By Len Monheit
In most years with Natural Products Expo concluded, many would now be following up leads and contacts from the show, honoring commitments, filling channels with product, or concluding the agreements initiated in Anaheim.
This year there are other priorities too.
Wasnât it ironic that as industry members gathered for the industryâs largest North American event, FDA issued its current Good Manufacturing Practices (cGMP) guidelines for the dietary supplements industry? A short 90-day comment period is provided and a 3 year phase-in is proposed.
And we are now into the 30-day comment period on regulations regarding mandatory ephedra labeling with hints that based on comments received in this 30-day period, FDAâs DSHEA authority may be examined in a much broader sense, possibly setting the stage for a complete opening of the 1994 legislation..
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And on yet another front, some are anticipating the impact of the Public Health Security and Bioterrorism Preparedness and Response Act set to apply in October of this year with advance shipment warnings and mandatory facility registration.
That the dietary supplements part of our industry is up against a masterful strategy is beyond doubt. What to do to counter the strategy is less clear, and was the subject of several discussions and presentations at Expo West and Nutracon this past week.
The FDA GMP press release notes they âare proposing a new regulationâ, which âwould, for the first time, establish standardsâ. The entire position of the release suggests that this action on the part of the FDA is in response to the irresponsibility of the industry to manage quality, and not what was required of the FDA as part of DSHEA.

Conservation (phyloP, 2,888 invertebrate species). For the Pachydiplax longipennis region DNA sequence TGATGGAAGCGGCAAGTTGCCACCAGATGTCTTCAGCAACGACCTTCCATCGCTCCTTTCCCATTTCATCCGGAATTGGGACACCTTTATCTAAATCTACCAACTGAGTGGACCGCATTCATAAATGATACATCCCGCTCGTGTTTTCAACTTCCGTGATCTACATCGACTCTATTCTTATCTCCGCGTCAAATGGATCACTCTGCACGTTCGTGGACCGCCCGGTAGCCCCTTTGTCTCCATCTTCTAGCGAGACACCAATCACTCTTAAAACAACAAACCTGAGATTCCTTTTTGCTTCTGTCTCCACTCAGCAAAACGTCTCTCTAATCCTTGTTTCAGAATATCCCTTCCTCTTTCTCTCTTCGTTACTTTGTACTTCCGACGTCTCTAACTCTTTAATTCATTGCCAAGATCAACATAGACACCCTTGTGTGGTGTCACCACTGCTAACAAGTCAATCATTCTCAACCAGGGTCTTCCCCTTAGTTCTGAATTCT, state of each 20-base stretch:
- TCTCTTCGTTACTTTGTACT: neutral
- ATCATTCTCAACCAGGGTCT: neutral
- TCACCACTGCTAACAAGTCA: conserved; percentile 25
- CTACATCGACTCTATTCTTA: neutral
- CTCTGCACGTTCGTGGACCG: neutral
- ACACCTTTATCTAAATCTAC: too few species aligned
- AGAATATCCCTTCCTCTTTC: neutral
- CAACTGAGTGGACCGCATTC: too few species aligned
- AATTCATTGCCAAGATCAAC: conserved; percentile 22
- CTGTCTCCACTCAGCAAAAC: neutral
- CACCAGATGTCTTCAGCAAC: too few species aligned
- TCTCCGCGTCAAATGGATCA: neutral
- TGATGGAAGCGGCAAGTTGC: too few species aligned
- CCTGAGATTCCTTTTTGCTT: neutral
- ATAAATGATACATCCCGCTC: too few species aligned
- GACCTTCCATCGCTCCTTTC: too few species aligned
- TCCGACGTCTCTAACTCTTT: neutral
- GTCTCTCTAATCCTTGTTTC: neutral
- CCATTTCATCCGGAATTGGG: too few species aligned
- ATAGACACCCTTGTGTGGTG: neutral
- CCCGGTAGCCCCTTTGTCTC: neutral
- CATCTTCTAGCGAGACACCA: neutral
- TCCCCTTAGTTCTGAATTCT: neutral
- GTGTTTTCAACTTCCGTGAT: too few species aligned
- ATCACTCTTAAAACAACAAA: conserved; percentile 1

The release is a well prepared piece, designed to continue to prove the industry incapable of managing itself, feeding on perceptions of âmavericksâ interested only in short term gains, grown fat at the expense of its customers.
Trade Associations have begun to interpret the guidelines, with calls and webcasts scheduled to members this week. Some associations and companies, realizing an acknowledgement of some sort was required, issued releases either praising the GMPâs or noting them as the forward step they do represent.
It strikes me that there has been no consolidated industry statement to address any of these looming issues. The food industry, as an industry, has challenged the practicality of aspects of the âBioterrorismâ legislation and its impact. Where have we been as an industry? (only 25 people attended one of the SupplyExpo sessions dealing with this subject.)
In the supplements sector, there has been no indication of strategy. In fact, there is sharp divide over the ephedra issue and how it should be managed, and there has been concern expressed over whether any of the trade associations are uncompromised enough to be able to represent the industry in dealing with GMPâs and other regulatory issues.
There are also a variety of views on the level of urgency the sector should feel, and that could be lethal. Weâre facing two immediate windows with a third looming and a fourth implied.
- For the ephedra comment period â 30 days.
- For the GMP comment period â 90 days.
- For the Bioterrorism legislation - 7 months.
- For beginning to address, as an industry, a commitment to being responsible - no time at all.
Companies and the industry as a whole have been reacting - one step behind. The GMPâs and the ephedra comment period provide all with an opportunity to begin to execute a strategy, to demonstrate responsibility, a high road and small voluntary steps to diffuse future stories before they happen. Mainstream consumers will only deal with responsible companies. Food and nutrition companies will only work with companies with no associated risk.
While there are legitimate arguments to support a variety of courses of action, perhaps a nugget can be gained by Sun Tzu: The Art of War (Chapter 3, www.sonshi.com) :
âTherefore, a smaller army that is inflexible will be captured by a larger one.â